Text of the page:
Solution structure as a function of pH of two central mismatches, C . T and C . C, in the 29 to 39 K-ras gene sequence, by nuclear magnetic resonance and molecular dynamics.Boulard, Y., Cognet, J.A., Fazakerley, G.V.
(1997) J.Mol.Biol. 268: 331-347
- PubMed: 9159474
- DOI: 10.1006/jmbi.1997.0975
- Primary Citation of Related Structures:
- PubMed Abstract:
- Solution Structure of Two Mismatches A.A and T.T in the K-Ras Gene Context by Nuclear Magnetic Resonance and Molecular Dynamics
Gervais, V.,Cognet, J.A.,Le Bret, M.,Sowers, L.C.,Fazakerley, G.V.
(1995) Eur.J.Biochem. 228: 279
- Solution Structure of an Oncogenic DNA Duplex, the K-Ras Gene and the Sequence Containing a Central C.A or A.G Mismatch as a Function of Ph: Nuclear Magnetic Resonance and Molecular Dynamics Studies
Boulard, Y.,Cognet, J.A.,Gabarro-Arpa, J.,Le Bret, M.,Carbonnaux, C.,Fazakerley, G.V.
(1995) J.Mol.Biol. 246: 194
- Helical Parameters, Fluctuations, Alternative Hydrogen Bonding, and Bending in Oligonucleotides Containing a Mismatched Base-Pair by Noesy Distance Restrained and Distance Free Molecular Dynamics
Cognet, J.A.,Boulard, Y.,Fazakerley, G.V.
(1995) J.Mol.Biol. 246: 209
The DNA duplexes 5' d(GCCACCAGCTC) x d(GAGCTXGTGGC), where the base X is either cytosine or thymine, have been studied by one and two-dimensional nuclear magnetic resonance, energy minimization and molecular dynamics. The sequence studied corresponds ...
The DNA duplexes 5' d(GCCACCAGCTC) x d(GAGCTXGTGGC), where the base X is either cytosine or thymine, have been studied by one and two-dimensional nuclear magnetic resonance, energy minimization and molecular dynamics. The sequence studied corresponds to the region 29 to 39 of the K-ras gene and is a hot spot for mutations. The results show that both duplexes adopt a globally B-DNA-type structure. For the C x C mismatch, we observe a structural change as a function of pH with an apparent pK of 6.95. The neutral species has only one hydrogen bond between the two bases but shows two families of wobble structures where one base or the other is displaced in the major groove. The protonated species has two hydrogen bonds and two structures but of unequal populations. In both systems, the sugar puckers remain predominantly C2'-endo and no significant changes in the backbone structure are observed. The neutral C . T mismatch is stabilized by two hydrogen bonds but, surprisingly, it can also be protonated, although the apparent pK is much lower, 5.65. In this case, protonation does not result in an additional hydrogen bond but must be due to better base-stacking interactions for C+ x T. The NMR data show that the environment of the T imino proton is very similar for C x T and C+ x T, although the hydrogen bond acceptor would be expected to be a nitrogen atom in the former case and an oxygen atom in the latter. We propose that for both structures there is an intervening water molecule which in addition reduces backbone strain. We have also measured the fluctuations during molecular dynamics runs in these mismatches. All are greater than for Watson-Crick base-pairs and the C x C mismatch shows very pronounced mobility.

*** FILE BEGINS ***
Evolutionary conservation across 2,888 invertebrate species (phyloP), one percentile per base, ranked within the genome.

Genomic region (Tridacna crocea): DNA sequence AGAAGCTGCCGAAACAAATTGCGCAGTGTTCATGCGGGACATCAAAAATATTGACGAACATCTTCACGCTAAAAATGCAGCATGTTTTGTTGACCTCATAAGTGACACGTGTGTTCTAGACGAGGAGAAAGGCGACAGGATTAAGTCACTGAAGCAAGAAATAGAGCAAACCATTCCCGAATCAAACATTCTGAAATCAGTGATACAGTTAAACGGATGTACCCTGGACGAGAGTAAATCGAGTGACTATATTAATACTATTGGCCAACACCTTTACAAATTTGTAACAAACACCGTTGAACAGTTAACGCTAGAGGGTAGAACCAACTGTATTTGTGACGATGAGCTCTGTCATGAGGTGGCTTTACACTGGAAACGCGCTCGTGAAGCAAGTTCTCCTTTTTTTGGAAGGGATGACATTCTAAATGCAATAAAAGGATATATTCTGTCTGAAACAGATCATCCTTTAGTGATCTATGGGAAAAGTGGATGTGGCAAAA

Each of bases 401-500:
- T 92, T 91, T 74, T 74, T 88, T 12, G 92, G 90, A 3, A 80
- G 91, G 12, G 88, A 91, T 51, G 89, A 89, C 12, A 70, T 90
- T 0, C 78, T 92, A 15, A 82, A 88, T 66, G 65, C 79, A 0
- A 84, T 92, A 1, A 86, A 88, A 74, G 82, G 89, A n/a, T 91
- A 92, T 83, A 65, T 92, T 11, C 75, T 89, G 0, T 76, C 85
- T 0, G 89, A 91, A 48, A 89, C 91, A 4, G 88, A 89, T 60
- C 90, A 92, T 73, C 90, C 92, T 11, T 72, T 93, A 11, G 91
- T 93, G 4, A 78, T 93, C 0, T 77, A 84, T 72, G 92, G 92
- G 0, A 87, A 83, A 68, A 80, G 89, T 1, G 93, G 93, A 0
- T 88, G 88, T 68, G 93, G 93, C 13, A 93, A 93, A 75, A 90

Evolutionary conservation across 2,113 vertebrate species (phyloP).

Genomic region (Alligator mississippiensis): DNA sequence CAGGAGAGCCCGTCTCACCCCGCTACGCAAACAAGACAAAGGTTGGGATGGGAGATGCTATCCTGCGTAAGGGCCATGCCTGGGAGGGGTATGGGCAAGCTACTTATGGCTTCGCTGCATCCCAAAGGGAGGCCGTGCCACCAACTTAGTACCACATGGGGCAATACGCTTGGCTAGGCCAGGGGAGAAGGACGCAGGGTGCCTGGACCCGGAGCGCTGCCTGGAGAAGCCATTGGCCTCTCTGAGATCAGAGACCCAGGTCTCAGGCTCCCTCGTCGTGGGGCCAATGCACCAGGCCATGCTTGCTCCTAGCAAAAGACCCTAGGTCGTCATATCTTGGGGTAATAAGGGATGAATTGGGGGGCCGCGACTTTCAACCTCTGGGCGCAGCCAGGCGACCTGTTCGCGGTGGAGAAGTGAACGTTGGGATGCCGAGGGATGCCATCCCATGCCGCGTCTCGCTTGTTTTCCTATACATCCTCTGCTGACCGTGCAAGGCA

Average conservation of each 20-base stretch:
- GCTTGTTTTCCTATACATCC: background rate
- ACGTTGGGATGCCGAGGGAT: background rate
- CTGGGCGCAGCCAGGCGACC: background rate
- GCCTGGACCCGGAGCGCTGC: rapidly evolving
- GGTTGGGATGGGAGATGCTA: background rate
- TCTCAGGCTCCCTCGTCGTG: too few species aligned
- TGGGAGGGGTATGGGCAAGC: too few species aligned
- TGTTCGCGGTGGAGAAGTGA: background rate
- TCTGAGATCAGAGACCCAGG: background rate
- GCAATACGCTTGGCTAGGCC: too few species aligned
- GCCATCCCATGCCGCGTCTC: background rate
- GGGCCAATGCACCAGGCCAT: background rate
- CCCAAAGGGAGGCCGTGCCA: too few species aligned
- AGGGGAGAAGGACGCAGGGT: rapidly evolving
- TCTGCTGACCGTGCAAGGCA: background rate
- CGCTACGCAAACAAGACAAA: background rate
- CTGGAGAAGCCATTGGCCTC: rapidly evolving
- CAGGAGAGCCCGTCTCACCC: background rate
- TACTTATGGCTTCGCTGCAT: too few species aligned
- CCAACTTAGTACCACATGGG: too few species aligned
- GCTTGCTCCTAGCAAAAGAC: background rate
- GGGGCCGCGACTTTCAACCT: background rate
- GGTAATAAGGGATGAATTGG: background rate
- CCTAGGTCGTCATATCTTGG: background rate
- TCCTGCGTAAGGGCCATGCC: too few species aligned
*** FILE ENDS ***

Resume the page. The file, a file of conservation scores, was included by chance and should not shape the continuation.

CEA, Département de Biologie Cellulaire et Moléculaire, Centre d'Etudes de Saclay, Gif-sur-Yvette, France.